The King’s court had always been a place of petty rivalries and one-upmanship, to be sure, but the lengths to which Bouvard went in his quest to spite and discredit Ali were simply staggering. The invective spread through the palace like wildfire, and it was not long before it became an item of gossip amongst even the commoners. For the most part, the popularity of Ali was only bolstered by what became a very public attack by a man whose own public appeal was fading rapidly. I and several others created a very private pressure group with funding from the literate middle-classes, aimed at persuading the King to remove Bouvard from the court. At no other time was the once great poet so downtrodden, never before was his position at court so precarious.
If there were a way to measure animosity, then surely that which existed between the poets would outrank all previous measurements. A once professional conflict became a personal one, and was soon to spiral beyond all expectation. There is no point in denying the part that my pressure group played on events, nor the terrible turn of events once the masses became aware of the machinations of the poets.
A fortnight passed before Ali responded; it was a fortnight of cold, hard stares, persistent snubbing by both parties, and shoulder barging whenever physical contact was made. The King was largely unaware of the fighting, as one expects from a monarch more engaged in the affairs of state than petty court squabbling, but he knew of the furore surrounding the invective, and confided to me one evening that he oft considered yielding to our pressure group. In spite of this, it is reasonable to say that the King kept aloof of such things, and it was for this reason too that the situation was allowed to reach the heights that it did.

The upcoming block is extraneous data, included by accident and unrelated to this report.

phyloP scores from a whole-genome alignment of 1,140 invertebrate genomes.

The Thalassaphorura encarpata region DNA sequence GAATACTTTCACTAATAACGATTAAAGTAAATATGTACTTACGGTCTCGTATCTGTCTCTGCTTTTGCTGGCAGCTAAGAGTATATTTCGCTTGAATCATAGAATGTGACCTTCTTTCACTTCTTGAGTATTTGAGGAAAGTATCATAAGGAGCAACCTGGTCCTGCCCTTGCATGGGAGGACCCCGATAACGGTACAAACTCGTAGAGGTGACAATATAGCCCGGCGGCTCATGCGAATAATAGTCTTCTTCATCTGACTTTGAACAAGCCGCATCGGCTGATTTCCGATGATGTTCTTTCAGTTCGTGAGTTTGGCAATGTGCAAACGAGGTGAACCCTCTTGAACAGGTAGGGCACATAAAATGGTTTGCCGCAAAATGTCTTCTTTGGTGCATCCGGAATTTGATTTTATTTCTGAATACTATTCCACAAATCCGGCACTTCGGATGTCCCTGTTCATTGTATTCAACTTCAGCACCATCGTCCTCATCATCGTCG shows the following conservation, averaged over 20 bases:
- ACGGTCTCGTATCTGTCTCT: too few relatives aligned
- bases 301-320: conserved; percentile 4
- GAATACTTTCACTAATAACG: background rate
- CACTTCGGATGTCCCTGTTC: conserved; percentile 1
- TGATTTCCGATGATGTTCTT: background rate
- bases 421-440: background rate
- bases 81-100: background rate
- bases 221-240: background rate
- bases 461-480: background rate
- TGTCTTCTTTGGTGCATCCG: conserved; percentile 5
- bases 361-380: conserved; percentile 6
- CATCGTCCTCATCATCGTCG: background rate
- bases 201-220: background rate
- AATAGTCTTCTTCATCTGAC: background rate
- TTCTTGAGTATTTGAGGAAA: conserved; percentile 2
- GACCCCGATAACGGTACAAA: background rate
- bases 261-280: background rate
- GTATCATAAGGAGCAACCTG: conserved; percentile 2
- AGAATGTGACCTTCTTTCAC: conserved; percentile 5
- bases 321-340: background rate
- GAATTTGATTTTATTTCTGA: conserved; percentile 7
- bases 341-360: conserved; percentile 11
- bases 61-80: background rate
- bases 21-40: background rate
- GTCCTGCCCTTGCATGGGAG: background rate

Yet, when Ali did respond, it was with great purpose and clarity – and, of course, in invective. The verse soon made its way around the city, to the rowdy inns and filthy, promiscuous alleys, reducing Bouvard’s status to that of the butt of jokes within a matter of days.
Those men, so bold of pen as to deride
The works of others in a verse filled with pride,
Mean no harm – how else can they defend their
Lack of size and strength? In their verse they hide.
As the mocking intensified over the weeks Ali began to rest on his laurels, the brief war of words seemingly at an end. Tensions between the two men, however, did not show any signs of dissipating; rather, they only rose. The King did his best to ignore the awkward dinners with the court poets, in which Bouvard and Johann often made backhanded, racist remarks towards Ali, who made sure to ignore them on all occasions.
The challenge had been made, as far as Ali was concerned, and it was up to Bouvard to accept it. Every day that passed, Bouvard’s reputation was further dented by his inertia. Ali’s invective had been a clear and damning challenge to Bouvard’s honour, and just because there was no glove on the ground did not mean that Bouvard was blind to it: the rumour was that the great romantic was scared, indecisive, procrastinating. I myself noticed how, in spite of his jibes at Ali, Bouvard never went very far in his mocking (at least, not as far as the once confident poet would once have gone).
Career considerations are what eventually ended this period of intense and sustained tension between the two sides. Bouvard’s reputation soon degenerated to that of a coward among even the lower orders in Varrock, and was at risk of spreading across perhaps the entire Kingdom, at which point the prospect of it spreading abroad and ruining his chances of patronage from other courts would be a risk. If he was officially declared a coward in the next census, the King, by law, would be forced to remove him. Ali’s provocative poem had served its purpose — Bouvard was left with no choice but to act.